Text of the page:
Fuel used in electricity generation is projected to shift over the next 25 years
While coal is projected to retain the largest share of the electricity generation mix through 2035, analyses included in the Annual Energy Outlook 2012 (AEO2012) anticipate its share declining as more generation comes from natural gas and renewable technologies. Coal's role as the preeminent source of electricity generation in the United States has lessened in recent years, declining from 49% of total electricity generation in 2007 to 42% in 2011.
The shifts are due to changes in the comparative costs of electricity generation that result from changes in natural gas prices, coal prices, economic growth, and the implementation of the Cross-State Air Pollution Rule and the Mercury and Air Toxics Standards. The Annual Energy Outlook includes alternative scenarios where the different assumptions about future fuel prices and economic growth illustrate the sensitivity of the electric power markets to these factors. For comparison with the projected values for 2035 in the chart above, the chart below presents projected electricity generation by fuel in 2020.
Projected fuel prices and economic growth are key factors influencing the future electricity generation mix. The price of natural gas, coal's chief competitor, has dropped significantly in recent years due to the increase in domestic production of natural gas. The sensitivity of the electric power market to changes in natural gas prices is illustrated in the high and low gas price alternative cases. The high gas price case results in less generation from natural gas relative to the Reference case. This results in coal, nuclear, and renewables retaining a larger share of the generation mix. Conversely, lower gas prices result in more generation from natural gas, whose share grows relative to those of the other sources. Fuel prices affect overall generation by influencing how existing plants are dispatched and in some cases whether or not they are retired. They also play a key role in the investment decisions for potential new plants.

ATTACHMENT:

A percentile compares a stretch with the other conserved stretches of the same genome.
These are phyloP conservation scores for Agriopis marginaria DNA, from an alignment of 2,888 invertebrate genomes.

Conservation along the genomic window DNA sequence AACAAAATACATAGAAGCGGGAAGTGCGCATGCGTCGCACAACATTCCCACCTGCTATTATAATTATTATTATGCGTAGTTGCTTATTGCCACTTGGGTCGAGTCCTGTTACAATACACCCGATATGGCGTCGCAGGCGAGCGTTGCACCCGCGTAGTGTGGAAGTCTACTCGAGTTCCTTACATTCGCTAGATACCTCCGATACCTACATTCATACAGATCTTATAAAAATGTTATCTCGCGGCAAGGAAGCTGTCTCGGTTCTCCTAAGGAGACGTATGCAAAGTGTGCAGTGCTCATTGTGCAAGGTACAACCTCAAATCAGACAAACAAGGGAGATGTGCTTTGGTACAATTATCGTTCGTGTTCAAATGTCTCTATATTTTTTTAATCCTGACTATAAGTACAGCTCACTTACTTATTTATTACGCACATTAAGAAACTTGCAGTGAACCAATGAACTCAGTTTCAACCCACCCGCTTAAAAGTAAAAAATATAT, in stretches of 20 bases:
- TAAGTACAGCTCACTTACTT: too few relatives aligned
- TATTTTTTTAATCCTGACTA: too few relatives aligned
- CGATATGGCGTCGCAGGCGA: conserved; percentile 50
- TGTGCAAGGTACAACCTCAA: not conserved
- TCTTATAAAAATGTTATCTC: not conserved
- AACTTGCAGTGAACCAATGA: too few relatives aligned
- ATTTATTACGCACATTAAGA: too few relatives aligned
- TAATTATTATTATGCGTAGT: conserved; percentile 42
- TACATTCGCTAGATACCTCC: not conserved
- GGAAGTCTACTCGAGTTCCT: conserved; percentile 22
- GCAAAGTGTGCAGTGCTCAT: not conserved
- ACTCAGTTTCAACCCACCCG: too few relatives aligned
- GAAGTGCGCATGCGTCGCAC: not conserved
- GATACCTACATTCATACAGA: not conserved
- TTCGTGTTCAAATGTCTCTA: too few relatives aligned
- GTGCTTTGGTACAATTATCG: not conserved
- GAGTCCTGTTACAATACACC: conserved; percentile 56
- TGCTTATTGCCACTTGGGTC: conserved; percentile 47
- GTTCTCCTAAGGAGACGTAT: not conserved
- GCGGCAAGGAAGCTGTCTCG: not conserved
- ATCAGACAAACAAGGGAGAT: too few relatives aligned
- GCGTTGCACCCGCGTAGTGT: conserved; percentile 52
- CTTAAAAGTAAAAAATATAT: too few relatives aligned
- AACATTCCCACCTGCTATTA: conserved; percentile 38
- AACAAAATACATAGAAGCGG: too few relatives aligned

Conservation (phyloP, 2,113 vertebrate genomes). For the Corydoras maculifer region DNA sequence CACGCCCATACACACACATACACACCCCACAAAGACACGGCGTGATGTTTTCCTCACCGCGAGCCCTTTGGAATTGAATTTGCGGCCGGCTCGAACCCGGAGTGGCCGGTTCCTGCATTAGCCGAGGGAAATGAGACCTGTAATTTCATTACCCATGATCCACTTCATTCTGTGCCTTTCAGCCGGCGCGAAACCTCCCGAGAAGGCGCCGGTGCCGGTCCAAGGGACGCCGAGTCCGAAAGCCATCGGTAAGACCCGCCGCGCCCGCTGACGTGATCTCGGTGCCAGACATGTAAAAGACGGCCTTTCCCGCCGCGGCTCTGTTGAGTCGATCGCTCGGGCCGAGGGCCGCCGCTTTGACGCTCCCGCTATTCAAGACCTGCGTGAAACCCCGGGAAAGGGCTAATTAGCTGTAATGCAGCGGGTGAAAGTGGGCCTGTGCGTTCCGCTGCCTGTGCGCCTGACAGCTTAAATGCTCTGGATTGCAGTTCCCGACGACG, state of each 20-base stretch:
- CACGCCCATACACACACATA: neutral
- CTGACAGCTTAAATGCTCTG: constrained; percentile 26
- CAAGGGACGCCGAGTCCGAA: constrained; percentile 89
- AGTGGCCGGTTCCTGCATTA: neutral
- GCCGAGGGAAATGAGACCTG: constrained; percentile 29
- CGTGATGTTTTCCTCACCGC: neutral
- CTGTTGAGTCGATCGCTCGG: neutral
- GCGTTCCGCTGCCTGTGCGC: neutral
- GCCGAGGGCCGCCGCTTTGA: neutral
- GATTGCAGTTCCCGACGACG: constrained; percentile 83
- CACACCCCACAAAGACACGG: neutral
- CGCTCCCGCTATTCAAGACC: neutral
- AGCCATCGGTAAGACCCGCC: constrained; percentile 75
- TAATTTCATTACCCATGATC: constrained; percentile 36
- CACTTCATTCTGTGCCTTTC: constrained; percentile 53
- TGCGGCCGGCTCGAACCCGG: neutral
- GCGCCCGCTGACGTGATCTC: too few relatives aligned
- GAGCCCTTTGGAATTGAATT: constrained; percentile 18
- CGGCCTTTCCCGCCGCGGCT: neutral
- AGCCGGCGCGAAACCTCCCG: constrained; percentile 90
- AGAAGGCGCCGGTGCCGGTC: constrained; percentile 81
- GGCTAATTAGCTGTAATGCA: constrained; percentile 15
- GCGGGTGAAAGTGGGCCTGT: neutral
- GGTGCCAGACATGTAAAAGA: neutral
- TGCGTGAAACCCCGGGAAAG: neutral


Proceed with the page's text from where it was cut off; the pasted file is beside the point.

AEO2012 also features cases that assume high and low economic growth relative to the Reference case. In the high economic growth case, coal generation increases relative to the Reference case as coal plants that might otherwise have retired remain operational to keep up with growth in the demand. On the other hand, weak economic conditions lead to lower electric demand, which reduces the need for generation.
In all cases highlighted, most of the growth in renewable electricity generation comes from wind and biomass facilities, which benefit from State Renewable Portfolio Standard (RPS) requirements, Federal tax credits, and, in the case of biomass, the availability of low-cost feedstocks and the Renewable Fuel Standard (RFS). Overall, the amount of generation from nuclear power in 2035 increases from 2010 levels in all cases with the highest growth in the high gas price and high economic growth case. Despite the growth, nuclear's share of total generation in generation in 2035 is projected to fall below its 2010 level in all of the cases.
Every AEO2012 cases assume that all coal plants must have either a Flue Gas Desulfurization (FGD) system or Direct Sorbent Injection system installed by 2015 in order to continue operation in compliance with environmental rules. Currently, over half of the coal plants in the nation have FGD systems. Details relating to projected coal plant retirements in the AEO2012 analysis will be highlighted in an upcoming article.
A full description of this analysis can be found in the Annual Energy Outlook's Issues in Focus section.
Posted: July 30, 2012